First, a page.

Then and Now. Pekin, New York

Then: Traveling East on Upper Mountain Road: Hope United Methodist Church.


The stones used to build this church–known for many years as Pekin United Methodist Church–were cut from the Niagara escarpment, which runs through my family farm. Knowing this only makes me want to know more.

How long did it take to gather stone from the hillside? Who were the workers? Were they church members or stone masons?  How many of them were my ancestors? Did they sit at the hill’s edge and take in the view when they paused from work?  What thoughts about the future of their village and church community crossed their minds as they carried stone after stone up the hill into the village?

What do then and now pictures evoke for you?


Now: Traveling East on Upper Mountain Road: Hope United Methodist Church.

8 thoughts on “Then and Now. Pekin, New York

  1. I enjoyed that same view while biking around my old high school stomping grounds a few months ago. Amazing that you posted this.

    I teach a service learning course at Alfred University in which our first and second class focuses on developing a sense of place within the village of Alfred, since most of our students live their four years on our campus and rarely venture out. We ask them to take a walking tour, accompanied by brochures and photographs of Alfred-that-was, and to research the history of either their own off-campus house/apartment or another historic space in Alfred. It’s amazing how that alone deepens their connection with our community, and opens their eyes to the subcultures that exist all around them.


    • Kathy,

      What a fantastic class to teach! What a privilege. I would love to take that class with you! At one of our local city colleges, I was hired to teach weekend workshops. I was lucky enough to be given free rein and teach whatever I wanted in writing. I chose the interconnection between place and voice in writing – how where we are from or places to which we connect influence our voice in writing. To “[open] their eyes to the subcultures that exist all around them…”– we so often over look this as a society. Funny how we must consciously work at it, and yet when we do, our observer bias kicks in and we change how we look at things. This is one of my goals with my writing. It’s changed how I look at things, and I hope it does that for others as well. Good to hear from you! -R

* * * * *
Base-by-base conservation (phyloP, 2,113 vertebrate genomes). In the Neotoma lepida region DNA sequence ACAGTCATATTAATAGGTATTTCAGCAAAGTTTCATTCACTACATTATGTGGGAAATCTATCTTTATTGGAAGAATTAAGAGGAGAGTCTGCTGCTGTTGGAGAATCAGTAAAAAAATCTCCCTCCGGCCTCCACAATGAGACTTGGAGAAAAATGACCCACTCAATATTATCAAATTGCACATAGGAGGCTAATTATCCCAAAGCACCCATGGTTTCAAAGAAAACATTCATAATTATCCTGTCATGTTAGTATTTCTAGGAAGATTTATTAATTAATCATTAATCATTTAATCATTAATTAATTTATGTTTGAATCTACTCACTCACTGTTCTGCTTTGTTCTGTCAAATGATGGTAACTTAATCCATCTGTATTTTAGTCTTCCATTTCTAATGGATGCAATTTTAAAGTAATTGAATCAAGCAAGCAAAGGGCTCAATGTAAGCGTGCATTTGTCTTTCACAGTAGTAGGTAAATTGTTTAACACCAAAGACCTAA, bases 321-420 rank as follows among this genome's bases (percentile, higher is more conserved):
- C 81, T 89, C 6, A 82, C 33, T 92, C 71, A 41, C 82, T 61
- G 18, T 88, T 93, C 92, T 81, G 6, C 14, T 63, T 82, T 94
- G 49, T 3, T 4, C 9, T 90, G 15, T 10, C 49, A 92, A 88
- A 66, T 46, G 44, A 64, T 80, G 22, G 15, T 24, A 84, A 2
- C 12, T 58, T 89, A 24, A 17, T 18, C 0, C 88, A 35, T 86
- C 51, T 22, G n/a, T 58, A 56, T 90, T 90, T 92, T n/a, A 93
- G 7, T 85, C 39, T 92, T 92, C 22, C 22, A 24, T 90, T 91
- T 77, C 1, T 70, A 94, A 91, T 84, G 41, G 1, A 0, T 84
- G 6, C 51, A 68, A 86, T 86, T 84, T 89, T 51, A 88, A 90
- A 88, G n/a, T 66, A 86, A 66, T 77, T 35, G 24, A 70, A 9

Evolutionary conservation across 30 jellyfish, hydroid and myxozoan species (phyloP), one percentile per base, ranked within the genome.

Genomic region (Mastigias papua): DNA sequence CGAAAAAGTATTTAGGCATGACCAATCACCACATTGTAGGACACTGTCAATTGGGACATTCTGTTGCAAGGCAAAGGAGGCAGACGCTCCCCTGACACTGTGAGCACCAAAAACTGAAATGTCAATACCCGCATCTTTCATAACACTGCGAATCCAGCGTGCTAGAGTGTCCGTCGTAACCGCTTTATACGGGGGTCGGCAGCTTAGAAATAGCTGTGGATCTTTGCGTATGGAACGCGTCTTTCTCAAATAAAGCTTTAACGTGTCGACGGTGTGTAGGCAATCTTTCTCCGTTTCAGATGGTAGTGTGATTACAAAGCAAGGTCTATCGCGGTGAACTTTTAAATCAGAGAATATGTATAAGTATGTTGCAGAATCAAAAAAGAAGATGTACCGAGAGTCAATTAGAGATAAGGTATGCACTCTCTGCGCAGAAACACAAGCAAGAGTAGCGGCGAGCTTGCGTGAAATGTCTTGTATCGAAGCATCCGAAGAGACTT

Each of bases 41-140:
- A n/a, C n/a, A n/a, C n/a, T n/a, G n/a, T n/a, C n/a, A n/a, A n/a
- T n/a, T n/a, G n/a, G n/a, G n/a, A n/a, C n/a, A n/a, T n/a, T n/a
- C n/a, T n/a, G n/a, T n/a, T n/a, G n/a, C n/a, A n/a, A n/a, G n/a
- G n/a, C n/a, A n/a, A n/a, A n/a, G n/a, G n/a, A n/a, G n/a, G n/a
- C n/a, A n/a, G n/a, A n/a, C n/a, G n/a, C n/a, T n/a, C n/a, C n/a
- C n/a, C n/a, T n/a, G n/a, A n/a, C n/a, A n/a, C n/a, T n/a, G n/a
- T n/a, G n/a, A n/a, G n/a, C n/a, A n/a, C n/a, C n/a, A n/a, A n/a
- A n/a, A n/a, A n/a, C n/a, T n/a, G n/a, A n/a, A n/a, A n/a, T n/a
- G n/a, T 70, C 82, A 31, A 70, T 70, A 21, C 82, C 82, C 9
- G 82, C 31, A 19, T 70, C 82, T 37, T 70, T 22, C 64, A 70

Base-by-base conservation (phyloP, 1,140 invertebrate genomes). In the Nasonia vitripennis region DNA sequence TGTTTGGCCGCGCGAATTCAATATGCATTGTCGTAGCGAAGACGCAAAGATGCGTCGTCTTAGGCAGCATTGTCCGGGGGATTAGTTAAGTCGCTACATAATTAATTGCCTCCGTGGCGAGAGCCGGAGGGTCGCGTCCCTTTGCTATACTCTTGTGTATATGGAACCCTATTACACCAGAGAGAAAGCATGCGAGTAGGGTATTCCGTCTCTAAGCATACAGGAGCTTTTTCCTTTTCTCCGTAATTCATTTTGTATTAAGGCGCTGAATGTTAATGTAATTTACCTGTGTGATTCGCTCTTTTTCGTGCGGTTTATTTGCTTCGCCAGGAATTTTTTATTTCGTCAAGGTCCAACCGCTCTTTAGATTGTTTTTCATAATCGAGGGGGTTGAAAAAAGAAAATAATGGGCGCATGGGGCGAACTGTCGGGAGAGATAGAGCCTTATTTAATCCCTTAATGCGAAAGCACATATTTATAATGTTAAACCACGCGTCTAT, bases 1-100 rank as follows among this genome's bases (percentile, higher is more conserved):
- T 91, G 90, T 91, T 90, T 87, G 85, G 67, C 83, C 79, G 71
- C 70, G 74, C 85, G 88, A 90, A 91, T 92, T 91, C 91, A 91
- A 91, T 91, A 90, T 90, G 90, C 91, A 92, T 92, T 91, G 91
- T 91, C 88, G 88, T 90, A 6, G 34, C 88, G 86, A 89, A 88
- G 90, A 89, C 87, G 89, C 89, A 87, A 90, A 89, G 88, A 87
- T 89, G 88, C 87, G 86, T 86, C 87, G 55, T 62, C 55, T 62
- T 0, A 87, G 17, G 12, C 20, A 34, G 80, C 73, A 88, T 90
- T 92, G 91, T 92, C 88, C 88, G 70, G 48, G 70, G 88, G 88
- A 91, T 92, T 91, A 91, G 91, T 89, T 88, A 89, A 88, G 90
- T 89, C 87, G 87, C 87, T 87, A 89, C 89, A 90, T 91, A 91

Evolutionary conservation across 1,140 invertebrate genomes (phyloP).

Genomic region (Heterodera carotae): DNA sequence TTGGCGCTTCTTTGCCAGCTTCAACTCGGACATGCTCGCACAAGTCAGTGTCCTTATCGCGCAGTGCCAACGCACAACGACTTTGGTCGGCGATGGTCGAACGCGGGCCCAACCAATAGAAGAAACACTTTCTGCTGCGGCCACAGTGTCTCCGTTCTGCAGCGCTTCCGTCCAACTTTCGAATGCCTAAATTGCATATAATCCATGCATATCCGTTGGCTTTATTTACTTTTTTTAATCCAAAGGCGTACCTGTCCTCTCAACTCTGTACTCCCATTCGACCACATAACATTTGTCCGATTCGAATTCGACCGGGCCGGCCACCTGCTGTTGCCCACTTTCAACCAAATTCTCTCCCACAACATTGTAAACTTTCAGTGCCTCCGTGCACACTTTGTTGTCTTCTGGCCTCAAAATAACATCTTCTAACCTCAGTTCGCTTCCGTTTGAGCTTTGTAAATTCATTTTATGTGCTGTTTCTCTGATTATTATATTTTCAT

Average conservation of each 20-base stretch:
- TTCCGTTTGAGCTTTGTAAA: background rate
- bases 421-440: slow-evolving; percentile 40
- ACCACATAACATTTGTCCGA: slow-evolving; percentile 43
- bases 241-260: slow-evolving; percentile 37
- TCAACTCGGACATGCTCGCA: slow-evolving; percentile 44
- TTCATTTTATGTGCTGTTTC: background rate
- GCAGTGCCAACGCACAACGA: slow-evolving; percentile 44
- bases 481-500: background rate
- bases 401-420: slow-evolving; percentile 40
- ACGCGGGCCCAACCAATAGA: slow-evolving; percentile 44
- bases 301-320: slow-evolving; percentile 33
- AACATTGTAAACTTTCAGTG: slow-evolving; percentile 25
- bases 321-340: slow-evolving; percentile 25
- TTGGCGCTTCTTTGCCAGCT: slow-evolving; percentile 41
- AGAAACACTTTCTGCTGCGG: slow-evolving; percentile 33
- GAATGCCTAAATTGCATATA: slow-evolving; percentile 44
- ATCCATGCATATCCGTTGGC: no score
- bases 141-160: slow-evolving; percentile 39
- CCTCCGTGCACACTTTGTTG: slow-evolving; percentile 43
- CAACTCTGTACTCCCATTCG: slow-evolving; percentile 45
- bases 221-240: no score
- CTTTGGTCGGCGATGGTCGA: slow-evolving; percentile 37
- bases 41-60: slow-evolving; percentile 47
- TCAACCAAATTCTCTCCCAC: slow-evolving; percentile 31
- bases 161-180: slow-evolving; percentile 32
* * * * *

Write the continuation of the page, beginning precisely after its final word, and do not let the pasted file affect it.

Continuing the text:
2. In the late 70’s our family visited Jerome, a ghost town with tumbleweeds literally rolling down the middle of the dirt main street. The town was eerily quiet as we listened to the wind blow through the street, picking up dust and settling it back down a few feet away. It was like stepping into a totally different world.
    Fast forward several years later when I drove my friend to Jerome, thinking I was taking her to an old west town. To my surprise, the town was vibrant with tourists, shops and restaurants. I was conflicted with the feelings of losing a true ghost town but also filled with my wonderment of how artists had changed and brought life back into a lost town.


    • My parents traveled from this tiny village (Pekin) in New York to Jerome in the 60’s. They describe pretty much what you saw on your first visit. Amazing how things can change. Or not.


  3. Usually I notice that the streets are no longer dirt, gravel, or cobblestones. They are paved, for better or worse….I like to look at the buildings to see if they’re still there, and if they are, they’ve usually had a facelift.


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